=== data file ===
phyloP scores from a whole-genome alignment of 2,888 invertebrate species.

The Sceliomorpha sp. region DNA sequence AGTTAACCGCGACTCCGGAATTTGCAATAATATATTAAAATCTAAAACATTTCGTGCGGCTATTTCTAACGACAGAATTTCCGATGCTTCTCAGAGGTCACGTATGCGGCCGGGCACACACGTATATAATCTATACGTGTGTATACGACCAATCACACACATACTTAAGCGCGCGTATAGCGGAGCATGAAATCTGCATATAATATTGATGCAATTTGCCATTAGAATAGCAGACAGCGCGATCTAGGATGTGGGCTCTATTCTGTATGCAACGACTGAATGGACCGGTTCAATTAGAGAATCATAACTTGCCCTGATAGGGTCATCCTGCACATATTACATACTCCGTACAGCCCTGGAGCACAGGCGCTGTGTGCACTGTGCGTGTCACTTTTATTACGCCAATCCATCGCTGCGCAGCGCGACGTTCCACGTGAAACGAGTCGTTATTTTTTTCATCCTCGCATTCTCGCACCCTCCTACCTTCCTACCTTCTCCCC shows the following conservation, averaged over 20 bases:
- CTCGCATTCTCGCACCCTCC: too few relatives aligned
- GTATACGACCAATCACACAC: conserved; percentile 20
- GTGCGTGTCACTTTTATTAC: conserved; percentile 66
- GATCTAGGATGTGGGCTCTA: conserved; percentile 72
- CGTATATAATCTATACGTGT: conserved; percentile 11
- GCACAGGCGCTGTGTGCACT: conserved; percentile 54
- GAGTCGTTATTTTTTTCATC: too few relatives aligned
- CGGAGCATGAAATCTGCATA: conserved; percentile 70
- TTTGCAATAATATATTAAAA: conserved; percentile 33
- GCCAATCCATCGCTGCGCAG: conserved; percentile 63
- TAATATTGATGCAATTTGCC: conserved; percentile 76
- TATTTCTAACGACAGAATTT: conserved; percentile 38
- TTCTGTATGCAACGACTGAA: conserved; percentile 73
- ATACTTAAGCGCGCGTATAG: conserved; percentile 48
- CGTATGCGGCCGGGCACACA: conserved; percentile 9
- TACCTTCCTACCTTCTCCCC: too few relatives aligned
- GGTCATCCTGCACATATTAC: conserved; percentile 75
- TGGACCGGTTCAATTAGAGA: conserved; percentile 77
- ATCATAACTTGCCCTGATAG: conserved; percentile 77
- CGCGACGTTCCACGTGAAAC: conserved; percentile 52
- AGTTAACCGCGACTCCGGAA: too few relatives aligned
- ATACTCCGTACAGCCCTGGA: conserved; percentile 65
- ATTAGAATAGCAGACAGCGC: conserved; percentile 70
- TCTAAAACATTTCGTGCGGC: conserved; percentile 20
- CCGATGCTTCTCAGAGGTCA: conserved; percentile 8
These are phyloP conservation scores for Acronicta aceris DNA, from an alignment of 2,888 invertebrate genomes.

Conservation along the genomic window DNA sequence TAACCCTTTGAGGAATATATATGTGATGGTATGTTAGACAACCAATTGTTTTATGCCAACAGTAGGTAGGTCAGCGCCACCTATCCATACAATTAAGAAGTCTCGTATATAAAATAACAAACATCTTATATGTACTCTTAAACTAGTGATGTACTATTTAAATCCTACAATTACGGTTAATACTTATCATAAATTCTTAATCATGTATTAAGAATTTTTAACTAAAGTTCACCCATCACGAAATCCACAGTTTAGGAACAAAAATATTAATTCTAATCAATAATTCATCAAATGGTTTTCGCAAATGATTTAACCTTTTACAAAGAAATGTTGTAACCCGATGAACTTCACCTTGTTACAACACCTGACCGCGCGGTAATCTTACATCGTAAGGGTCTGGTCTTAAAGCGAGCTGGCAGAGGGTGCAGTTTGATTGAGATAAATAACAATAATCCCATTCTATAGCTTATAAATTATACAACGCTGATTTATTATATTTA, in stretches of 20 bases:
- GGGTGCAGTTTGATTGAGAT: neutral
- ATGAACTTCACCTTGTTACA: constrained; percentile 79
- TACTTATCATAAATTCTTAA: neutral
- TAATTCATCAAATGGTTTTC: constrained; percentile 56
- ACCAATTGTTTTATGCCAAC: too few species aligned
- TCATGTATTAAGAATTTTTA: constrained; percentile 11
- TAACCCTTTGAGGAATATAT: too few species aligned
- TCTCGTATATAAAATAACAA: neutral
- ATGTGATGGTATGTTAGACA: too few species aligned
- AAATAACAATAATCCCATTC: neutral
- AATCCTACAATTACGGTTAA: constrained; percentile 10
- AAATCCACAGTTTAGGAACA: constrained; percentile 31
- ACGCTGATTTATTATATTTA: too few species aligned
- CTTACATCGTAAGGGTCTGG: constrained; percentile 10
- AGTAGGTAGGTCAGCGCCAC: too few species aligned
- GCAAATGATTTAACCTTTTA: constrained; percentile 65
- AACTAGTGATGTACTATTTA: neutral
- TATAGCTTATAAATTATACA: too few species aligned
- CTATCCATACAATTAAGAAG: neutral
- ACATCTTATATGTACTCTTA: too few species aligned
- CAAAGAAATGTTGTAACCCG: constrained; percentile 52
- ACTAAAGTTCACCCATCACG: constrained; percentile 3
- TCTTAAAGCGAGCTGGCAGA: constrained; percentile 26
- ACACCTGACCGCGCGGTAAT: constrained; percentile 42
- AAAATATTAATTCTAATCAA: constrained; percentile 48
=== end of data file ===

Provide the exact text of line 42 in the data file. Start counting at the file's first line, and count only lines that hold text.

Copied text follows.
- ACGCTGATTTATTATATTTA: too few species aligned